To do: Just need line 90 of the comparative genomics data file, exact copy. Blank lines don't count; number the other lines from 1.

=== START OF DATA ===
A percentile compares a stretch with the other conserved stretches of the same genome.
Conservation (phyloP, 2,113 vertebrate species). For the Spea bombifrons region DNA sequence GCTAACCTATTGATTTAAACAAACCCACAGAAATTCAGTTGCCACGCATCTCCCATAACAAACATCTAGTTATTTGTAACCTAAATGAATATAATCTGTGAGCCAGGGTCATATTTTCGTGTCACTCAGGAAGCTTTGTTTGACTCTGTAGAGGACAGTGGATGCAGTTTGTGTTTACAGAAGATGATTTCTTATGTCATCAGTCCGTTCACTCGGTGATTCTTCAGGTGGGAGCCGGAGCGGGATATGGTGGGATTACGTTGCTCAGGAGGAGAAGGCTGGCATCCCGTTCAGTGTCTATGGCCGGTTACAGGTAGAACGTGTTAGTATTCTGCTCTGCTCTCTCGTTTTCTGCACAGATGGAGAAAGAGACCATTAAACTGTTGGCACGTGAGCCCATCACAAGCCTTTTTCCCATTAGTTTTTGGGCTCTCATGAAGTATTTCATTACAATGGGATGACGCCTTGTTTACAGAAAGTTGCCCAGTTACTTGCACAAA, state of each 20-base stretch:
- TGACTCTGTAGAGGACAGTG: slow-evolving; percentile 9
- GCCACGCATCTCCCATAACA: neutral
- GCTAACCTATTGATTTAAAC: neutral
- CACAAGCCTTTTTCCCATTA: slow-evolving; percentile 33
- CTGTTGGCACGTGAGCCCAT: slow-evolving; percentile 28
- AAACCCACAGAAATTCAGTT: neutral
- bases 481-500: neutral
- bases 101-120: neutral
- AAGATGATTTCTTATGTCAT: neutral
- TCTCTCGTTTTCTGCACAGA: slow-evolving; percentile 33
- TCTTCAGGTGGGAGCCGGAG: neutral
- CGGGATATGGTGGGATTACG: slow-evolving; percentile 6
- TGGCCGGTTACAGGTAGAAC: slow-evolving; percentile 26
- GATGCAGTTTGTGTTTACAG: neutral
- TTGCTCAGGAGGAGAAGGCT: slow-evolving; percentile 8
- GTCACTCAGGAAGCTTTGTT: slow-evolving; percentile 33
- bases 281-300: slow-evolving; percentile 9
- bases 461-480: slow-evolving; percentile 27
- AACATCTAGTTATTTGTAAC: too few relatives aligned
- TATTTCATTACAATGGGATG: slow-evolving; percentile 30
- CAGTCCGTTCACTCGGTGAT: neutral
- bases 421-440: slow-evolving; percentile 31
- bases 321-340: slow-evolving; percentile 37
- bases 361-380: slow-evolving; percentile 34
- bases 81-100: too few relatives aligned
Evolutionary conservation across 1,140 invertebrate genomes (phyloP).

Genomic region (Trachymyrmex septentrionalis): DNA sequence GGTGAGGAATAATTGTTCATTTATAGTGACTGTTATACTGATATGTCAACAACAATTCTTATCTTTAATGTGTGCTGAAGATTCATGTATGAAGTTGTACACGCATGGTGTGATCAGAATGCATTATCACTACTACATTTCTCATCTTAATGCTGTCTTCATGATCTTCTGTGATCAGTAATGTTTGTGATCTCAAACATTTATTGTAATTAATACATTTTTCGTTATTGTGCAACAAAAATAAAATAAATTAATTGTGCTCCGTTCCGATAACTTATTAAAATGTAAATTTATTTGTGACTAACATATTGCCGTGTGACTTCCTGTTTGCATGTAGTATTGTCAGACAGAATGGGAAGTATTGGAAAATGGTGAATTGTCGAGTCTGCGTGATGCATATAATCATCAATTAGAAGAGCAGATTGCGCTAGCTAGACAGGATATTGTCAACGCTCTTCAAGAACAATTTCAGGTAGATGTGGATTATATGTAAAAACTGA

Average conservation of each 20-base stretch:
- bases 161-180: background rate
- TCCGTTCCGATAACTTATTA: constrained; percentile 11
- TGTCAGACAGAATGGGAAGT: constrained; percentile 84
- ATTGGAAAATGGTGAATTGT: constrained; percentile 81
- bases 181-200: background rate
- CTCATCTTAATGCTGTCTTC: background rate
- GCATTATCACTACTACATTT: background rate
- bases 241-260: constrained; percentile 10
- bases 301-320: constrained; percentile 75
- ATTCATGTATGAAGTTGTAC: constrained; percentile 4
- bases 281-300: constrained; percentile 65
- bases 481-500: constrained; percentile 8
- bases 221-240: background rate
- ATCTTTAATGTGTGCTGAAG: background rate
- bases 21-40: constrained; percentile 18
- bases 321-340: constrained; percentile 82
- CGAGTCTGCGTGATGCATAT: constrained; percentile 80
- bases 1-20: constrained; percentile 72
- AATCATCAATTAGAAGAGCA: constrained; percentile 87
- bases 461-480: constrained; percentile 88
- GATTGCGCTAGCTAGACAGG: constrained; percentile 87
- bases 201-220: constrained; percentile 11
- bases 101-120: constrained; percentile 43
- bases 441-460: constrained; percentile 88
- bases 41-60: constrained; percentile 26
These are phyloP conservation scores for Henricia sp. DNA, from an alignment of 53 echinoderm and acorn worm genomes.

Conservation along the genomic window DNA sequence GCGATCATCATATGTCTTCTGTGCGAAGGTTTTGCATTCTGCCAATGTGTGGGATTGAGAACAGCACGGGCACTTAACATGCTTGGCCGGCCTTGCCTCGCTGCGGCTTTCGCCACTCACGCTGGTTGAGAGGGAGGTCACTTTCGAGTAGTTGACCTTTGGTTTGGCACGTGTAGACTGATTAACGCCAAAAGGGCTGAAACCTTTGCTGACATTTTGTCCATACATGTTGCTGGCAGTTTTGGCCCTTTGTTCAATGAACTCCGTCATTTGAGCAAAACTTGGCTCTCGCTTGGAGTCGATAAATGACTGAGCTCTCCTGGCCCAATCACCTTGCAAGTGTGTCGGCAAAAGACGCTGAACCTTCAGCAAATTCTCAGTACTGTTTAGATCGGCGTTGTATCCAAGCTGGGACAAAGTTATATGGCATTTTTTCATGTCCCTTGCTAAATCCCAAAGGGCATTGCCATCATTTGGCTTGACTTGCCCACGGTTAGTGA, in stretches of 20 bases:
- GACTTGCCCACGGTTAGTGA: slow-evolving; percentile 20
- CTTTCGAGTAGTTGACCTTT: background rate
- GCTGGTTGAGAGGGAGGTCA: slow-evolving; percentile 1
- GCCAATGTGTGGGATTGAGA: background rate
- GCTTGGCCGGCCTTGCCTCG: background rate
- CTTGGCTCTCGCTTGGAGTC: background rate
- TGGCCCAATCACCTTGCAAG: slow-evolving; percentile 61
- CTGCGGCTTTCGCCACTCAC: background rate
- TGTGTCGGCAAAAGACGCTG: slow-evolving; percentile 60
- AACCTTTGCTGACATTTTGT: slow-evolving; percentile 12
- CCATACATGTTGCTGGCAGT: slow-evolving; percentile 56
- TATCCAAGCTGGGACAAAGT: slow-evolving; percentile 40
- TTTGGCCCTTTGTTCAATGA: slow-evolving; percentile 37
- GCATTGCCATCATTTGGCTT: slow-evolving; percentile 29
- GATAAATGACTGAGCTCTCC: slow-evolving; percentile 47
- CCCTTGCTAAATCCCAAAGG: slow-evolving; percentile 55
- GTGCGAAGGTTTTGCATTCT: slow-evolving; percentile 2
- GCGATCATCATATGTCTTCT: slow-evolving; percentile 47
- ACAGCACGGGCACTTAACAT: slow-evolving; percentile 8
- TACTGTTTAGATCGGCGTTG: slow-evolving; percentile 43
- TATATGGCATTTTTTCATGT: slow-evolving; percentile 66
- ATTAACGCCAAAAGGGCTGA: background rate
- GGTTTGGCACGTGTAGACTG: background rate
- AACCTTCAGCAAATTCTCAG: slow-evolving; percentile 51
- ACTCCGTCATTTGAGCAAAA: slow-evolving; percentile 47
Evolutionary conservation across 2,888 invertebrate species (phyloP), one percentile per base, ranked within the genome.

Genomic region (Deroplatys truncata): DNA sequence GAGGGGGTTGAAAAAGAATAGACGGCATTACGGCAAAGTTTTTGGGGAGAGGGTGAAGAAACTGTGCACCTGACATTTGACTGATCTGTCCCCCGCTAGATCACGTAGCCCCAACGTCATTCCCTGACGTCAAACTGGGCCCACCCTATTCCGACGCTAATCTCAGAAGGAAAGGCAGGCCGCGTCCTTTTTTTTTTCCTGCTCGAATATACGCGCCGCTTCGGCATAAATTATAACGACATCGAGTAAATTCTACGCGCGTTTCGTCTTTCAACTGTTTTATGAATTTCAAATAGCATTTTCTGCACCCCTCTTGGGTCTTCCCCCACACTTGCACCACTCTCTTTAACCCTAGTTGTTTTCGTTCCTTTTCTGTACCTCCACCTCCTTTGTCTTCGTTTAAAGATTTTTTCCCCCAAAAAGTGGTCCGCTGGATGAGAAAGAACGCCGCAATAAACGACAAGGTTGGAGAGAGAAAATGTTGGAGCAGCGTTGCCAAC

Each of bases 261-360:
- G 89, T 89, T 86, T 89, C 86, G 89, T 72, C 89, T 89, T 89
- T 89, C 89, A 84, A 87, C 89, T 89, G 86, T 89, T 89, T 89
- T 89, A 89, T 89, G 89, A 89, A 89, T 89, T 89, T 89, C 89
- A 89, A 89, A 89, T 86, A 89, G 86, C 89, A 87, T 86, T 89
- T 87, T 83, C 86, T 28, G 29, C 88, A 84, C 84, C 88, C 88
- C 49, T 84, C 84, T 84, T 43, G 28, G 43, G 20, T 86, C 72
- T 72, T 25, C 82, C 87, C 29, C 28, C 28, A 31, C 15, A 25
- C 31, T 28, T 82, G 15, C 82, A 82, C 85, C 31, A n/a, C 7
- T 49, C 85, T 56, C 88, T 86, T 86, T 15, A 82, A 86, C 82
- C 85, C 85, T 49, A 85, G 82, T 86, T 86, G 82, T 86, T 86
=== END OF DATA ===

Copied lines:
- T 87, T 83, C 86, T 28, G 29, C 88, A 84, C 84, C 88, C 88